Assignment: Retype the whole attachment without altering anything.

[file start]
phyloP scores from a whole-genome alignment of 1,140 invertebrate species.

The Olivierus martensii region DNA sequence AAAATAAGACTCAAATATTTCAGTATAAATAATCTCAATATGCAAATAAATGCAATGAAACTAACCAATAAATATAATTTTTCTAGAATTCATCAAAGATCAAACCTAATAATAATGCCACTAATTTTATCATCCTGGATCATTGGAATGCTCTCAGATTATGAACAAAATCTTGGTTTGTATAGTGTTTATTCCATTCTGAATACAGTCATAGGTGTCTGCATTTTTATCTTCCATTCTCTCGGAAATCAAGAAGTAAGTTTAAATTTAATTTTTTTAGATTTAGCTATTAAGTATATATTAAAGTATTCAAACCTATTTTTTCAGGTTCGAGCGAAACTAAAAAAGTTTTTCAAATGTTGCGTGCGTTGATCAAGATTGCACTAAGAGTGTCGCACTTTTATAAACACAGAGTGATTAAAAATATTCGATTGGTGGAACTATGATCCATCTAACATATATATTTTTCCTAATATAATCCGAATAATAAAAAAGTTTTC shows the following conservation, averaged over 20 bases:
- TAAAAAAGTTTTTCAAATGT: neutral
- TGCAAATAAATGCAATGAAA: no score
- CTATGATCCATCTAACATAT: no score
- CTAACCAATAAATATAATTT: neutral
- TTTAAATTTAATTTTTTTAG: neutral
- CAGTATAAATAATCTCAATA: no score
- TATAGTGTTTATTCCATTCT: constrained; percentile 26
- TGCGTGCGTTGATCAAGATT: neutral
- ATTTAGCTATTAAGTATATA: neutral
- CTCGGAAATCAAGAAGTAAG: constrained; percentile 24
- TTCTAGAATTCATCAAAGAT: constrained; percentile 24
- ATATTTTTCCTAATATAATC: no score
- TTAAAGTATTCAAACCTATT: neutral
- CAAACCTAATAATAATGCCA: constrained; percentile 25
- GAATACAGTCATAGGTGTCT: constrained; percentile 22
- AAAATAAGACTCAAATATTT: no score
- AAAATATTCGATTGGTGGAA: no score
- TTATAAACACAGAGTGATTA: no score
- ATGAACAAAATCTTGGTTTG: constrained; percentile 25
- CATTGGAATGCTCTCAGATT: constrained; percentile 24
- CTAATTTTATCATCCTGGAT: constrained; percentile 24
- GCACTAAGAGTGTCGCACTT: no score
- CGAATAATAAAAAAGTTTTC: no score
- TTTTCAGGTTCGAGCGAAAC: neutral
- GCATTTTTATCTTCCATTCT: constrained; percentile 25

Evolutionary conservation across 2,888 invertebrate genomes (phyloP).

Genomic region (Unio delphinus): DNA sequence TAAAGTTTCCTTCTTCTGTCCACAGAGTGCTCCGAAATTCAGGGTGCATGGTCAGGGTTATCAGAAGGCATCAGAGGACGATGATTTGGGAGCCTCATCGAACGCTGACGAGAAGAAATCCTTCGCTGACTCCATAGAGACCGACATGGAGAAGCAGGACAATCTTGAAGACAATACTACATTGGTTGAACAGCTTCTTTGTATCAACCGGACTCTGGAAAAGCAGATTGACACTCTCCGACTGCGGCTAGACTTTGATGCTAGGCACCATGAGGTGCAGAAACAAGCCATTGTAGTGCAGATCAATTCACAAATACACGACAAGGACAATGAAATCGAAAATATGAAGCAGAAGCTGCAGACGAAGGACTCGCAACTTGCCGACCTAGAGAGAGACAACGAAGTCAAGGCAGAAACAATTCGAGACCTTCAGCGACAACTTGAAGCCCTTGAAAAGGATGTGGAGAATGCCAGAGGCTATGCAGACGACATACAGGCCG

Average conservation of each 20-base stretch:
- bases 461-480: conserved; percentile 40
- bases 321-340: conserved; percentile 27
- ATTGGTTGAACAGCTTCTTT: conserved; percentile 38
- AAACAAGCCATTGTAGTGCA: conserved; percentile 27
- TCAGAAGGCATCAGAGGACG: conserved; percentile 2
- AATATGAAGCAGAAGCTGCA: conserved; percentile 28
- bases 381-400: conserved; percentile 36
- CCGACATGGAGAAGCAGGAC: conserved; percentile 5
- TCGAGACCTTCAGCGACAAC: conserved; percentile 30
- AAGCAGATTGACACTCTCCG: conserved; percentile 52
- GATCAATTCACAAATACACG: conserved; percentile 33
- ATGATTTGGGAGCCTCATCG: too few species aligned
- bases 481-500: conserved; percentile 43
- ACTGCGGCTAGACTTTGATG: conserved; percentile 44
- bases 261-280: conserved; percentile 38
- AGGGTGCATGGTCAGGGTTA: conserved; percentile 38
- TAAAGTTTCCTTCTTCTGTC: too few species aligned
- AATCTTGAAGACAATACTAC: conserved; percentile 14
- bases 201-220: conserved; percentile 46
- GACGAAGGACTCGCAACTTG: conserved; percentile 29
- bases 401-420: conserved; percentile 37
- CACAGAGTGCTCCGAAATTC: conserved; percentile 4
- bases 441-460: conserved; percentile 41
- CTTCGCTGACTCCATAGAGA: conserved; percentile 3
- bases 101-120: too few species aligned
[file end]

phyloP scores from a whole-genome alignment of 1,140 invertebrate species.

The Olivierus martensii region DNA sequence AAAATAAGACTCAAATATTTCAGTATAAATAATCTCAATATGCAAATAAATGCAATGAAACTAACCAATAAATATAATTTTTCTAGAATTCATCAAAGATCAAACCTAATAATAATGCCACTAATTTTATCATCCTGGATCATTGGAATGCTCTCAGATTATGAACAAAATCTTGGTTTGTATAGTGTTTATTCCATTCTGAATACAGTCATAGGTGTCTGCATTTTTATCTTCCATTCTCTCGGAAATCAAGAAGTAAGTTTAAATTTAATTTTTTTAGATTTAGCTATTAAGTATATATTAAAGTATTCAAACCTATTTTTTCAGGTTCGAGCGAAACTAAAAAAGTTTTTCAAATGTTGCGTGCGTTGATCAAGATTGCACTAAGAGTGTCGCACTTTTATAAACACAGAGTGATTAAAAATATTCGATTGGTGGAACTATGATCCATCTAACATATATATTTTTCCTAATATAATCCGAATAATAAAAAAGTTTTC shows the following conservation, averaged over 20 bases:
- TAAAAAAGTTTTTCAAATGT: neutral
- TGCAAATAAATGCAATGAAA: no score
- CTATGATCCATCTAACATAT: no score
- CTAACCAATAAATATAATTT: neutral
- TTTAAATTTAATTTTTTTAG: neutral
- CAGTATAAATAATCTCAATA: no score
- TATAGTGTTTATTCCATTCT: constrained; percentile 26
- TGCGTGCGTTGATCAAGATT: neutral
- ATTTAGCTATTAAGTATATA: neutral
- CTCGGAAATCAAGAAGTAAG: constrained; percentile 24
- TTCTAGAATTCATCAAAGAT: constrained; percentile 24
- ATATTTTTCCTAATATAATC: no score
- TTAAAGTATTCAAACCTATT: neutral
- CAAACCTAATAATAATGCCA: constrained; percentile 25
- GAATACAGTCATAGGTGTCT: constrained; percentile 22
- AAAATAAGACTCAAATATTT: no score
- AAAATATTCGATTGGTGGAA: no score
- TTATAAACACAGAGTGATTA: no score
- ATGAACAAAATCTTGGTTTG: constrained; percentile 25
- CATTGGAATGCTCTCAGATT: constrained; percentile 24
- CTAATTTTATCATCCTGGAT: constrained; percentile 24
- GCACTAAGAGTGTCGCACTT: no score
- CGAATAATAAAAAAGTTTTC: no score
- TTTTCAGGTTCGAGCGAAAC: neutral
- GCATTTTTATCTTCCATTCT: constrained; percentile 25

Evolutionary conservation across 2,888 invertebrate genomes (phyloP).

Genomic region (Unio delphinus): DNA sequence TAAAGTTTCCTTCTTCTGTCCACAGAGTGCTCCGAAATTCAGGGTGCATGGTCAGGGTTATCAGAAGGCATCAGAGGACGATGATTTGGGAGCCTCATCGAACGCTGACGAGAAGAAATCCTTCGCTGACTCCATAGAGACCGACATGGAGAAGCAGGACAATCTTGAAGACAATACTACATTGGTTGAACAGCTTCTTTGTATCAACCGGACTCTGGAAAAGCAGATTGACACTCTCCGACTGCGGCTAGACTTTGATGCTAGGCACCATGAGGTGCAGAAACAAGCCATTGTAGTGCAGATCAATTCACAAATACACGACAAGGACAATGAAATCGAAAATATGAAGCAGAAGCTGCAGACGAAGGACTCGCAACTTGCCGACCTAGAGAGAGACAACGAAGTCAAGGCAGAAACAATTCGAGACCTTCAGCGACAACTTGAAGCCCTTGAAAAGGATGTGGAGAATGCCAGAGGCTATGCAGACGACATACAGGCCG

Average conservation of each 20-base stretch:
- bases 461-480: conserved; percentile 40
- bases 321-340: conserved; percentile 27
- ATTGGTTGAACAGCTTCTTT: conserved; percentile 38
- AAACAAGCCATTGTAGTGCA: conserved; percentile 27
- TCAGAAGGCATCAGAGGACG: conserved; percentile 2
- AATATGAAGCAGAAGCTGCA: conserved; percentile 28
- bases 381-400: conserved; percentile 36
- CCGACATGGAGAAGCAGGAC: conserved; percentile 5
- TCGAGACCTTCAGCGACAAC: conserved; percentile 30
- AAGCAGATTGACACTCTCCG: conserved; percentile 52
- GATCAATTCACAAATACACG: conserved; percentile 33
- ATGATTTGGGAGCCTCATCG: too few species aligned
- bases 481-500: conserved; percentile 43
- ACTGCGGCTAGACTTTGATG: conserved; percentile 44
- bases 261-280: conserved; percentile 38
- AGGGTGCATGGTCAGGGTTA: conserved; percentile 38
- TAAAGTTTCCTTCTTCTGTC: too few species aligned
- AATCTTGAAGACAATACTAC: conserved; percentile 14
- bases 201-220: conserved; percentile 46
- GACGAAGGACTCGCAACTTG: conserved; percentile 29
- bases 401-420: conserved; percentile 37
- CACAGAGTGCTCCGAAATTC: conserved; percentile 4
- bases 441-460: conserved; percentile 41
- CTTCGCTGACTCCATAGAGA: conserved; percentile 3
- bases 101-120: too few species aligned